The Iligas Gorge, also known as Kavis, begins south of the Kastro peak in the White Mountains, near the abandoned village of Kali Laki, and concludes at the Iligas beach, approximately 2.5 kilometres west of Chora Sfakion. Despite its proximity to Chora Sfakion, the Kavis canyon, one of the longest and most untamed in the Sfakia region, remains a hidden gem. Most visitors are unaware of its existence and instead enjoy a swim at the beach where the gorge ends. The riverbed is typically dry unless it has been raining for several hours. The Kavis canyon also includes five additional sub-gorges, which are equally wild.
The Kavis gorge begins at an elevation of 1080 meters at the Rekti location. However, it is advised to avoid crossing its upper part due to the need for a rope. The most accessible route to the riverbed is through the dilapidated village of Mouri or above Anopolis, where a road leads to the Achlada location. From there, a trail leads to the riverbed, where the Byzantine chapel dedicated to the Holy Cross (Timios Stavros) is located. This chapel, filled with frescoes, has been neglected and forgotten by local authorities. The region’s only water spring is located opposite the Holy Cross in a cave on the path leading to Mouri. From this point, it takes about three hours to trek to the exit, with some descents being 2-3m high.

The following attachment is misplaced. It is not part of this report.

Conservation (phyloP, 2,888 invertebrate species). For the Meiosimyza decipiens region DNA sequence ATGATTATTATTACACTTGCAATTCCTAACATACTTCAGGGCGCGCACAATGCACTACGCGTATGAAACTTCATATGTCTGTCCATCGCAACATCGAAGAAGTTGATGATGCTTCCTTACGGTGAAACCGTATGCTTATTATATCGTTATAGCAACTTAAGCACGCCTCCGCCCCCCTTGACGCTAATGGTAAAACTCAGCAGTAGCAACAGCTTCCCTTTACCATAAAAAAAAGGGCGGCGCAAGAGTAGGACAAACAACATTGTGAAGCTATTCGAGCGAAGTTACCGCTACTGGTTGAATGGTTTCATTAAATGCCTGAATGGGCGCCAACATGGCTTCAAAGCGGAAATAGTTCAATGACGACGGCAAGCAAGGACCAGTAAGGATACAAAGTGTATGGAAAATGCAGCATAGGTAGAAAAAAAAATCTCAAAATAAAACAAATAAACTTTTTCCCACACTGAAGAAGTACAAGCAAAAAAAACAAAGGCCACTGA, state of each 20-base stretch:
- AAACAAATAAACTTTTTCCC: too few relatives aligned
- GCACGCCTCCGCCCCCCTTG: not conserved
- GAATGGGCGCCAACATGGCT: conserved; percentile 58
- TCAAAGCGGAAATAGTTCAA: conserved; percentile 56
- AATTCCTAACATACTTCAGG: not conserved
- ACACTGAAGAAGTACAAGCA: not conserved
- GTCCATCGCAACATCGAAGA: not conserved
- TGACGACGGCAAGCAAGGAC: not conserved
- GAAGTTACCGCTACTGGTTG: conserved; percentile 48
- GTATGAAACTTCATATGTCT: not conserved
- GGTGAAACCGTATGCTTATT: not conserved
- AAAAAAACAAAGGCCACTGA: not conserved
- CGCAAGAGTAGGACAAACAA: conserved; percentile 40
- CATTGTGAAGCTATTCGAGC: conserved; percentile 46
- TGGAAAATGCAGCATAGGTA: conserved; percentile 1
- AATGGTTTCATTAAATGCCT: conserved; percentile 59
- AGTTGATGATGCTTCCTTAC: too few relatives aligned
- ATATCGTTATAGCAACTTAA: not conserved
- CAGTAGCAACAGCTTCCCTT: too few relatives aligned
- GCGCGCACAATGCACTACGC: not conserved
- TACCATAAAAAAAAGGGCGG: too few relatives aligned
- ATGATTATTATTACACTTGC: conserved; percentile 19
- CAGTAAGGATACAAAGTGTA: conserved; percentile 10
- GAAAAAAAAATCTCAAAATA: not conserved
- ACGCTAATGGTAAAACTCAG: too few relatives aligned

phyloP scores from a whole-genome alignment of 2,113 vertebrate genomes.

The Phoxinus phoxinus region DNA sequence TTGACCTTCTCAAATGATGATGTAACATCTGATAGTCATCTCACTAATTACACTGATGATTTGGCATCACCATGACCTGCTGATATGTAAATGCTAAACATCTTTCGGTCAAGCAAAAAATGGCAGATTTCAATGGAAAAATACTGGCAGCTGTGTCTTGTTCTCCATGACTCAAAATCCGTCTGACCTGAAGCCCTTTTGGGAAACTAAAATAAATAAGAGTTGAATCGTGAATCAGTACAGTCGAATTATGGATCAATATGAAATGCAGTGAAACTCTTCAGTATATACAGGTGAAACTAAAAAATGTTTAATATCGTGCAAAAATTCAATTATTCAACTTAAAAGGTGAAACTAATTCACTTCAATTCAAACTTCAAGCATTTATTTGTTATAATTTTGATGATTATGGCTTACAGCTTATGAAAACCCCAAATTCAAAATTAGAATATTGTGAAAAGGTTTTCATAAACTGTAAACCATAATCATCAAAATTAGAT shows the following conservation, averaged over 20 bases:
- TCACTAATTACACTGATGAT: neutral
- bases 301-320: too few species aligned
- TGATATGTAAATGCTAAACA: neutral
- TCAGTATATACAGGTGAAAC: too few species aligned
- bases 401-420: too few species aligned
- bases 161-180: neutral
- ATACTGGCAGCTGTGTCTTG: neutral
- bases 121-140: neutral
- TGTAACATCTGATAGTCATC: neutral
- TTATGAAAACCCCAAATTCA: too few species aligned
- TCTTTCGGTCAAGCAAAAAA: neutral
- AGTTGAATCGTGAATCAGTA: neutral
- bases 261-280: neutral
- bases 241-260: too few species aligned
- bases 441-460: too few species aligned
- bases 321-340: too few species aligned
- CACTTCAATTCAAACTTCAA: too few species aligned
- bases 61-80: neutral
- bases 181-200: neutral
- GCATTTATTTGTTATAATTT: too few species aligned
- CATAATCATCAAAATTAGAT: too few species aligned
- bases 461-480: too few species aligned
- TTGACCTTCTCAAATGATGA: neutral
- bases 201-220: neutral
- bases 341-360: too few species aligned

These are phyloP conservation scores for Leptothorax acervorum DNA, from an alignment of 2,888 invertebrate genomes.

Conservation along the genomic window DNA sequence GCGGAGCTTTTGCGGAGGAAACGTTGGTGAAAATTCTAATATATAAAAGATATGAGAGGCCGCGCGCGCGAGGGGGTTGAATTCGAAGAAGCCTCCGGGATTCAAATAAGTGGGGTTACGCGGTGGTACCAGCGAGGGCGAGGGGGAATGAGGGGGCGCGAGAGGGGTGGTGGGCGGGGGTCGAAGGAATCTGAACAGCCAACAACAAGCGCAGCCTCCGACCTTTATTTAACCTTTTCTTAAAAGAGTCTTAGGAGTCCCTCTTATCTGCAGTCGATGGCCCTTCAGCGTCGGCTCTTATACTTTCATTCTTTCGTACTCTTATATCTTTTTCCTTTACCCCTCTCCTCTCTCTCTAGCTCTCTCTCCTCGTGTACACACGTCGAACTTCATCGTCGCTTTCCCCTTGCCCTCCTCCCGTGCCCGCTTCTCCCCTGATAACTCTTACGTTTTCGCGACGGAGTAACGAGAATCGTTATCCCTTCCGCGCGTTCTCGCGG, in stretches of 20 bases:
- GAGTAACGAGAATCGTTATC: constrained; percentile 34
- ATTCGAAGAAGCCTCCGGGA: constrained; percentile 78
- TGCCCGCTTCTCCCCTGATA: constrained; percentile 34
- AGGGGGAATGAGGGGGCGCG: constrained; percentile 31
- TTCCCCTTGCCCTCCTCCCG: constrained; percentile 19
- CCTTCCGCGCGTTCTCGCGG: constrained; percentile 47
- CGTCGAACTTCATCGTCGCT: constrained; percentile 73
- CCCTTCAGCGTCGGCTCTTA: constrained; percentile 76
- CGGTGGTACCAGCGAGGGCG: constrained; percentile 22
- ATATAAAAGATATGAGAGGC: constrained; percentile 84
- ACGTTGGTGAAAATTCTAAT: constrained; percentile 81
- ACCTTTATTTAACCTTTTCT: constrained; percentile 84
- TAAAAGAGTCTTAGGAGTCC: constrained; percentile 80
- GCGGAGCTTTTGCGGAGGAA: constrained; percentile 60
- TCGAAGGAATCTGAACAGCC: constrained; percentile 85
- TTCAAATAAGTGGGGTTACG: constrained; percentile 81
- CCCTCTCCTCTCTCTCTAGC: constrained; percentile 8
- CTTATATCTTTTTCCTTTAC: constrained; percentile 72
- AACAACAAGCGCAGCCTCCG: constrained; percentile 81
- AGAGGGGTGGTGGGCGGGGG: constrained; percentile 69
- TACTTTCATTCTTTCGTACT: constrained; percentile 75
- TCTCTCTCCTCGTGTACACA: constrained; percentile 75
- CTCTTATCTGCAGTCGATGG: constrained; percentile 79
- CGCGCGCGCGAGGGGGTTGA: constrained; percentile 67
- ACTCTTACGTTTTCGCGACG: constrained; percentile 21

Another point of interest in the Kavis gorge is the cave where Basias, the chieftain of the Selino province, died during the Ottoman period. The primary section of the canyon is enveloped by a pristine forest of cypress and maple trees, one of Crete’s largest woods. As you near the sea, the forest transitions into towering cliffs with trees clinging to their sides. The riverbed is generally broad but can narrow to half a meter at certain points. Just before reaching the sea, you’ll find a stone-paved trail (similar to the Aradena Gorge trail) which descends on one side and ascends on the other, serving as the only walking route from Chora Sfakion to Anopolis.
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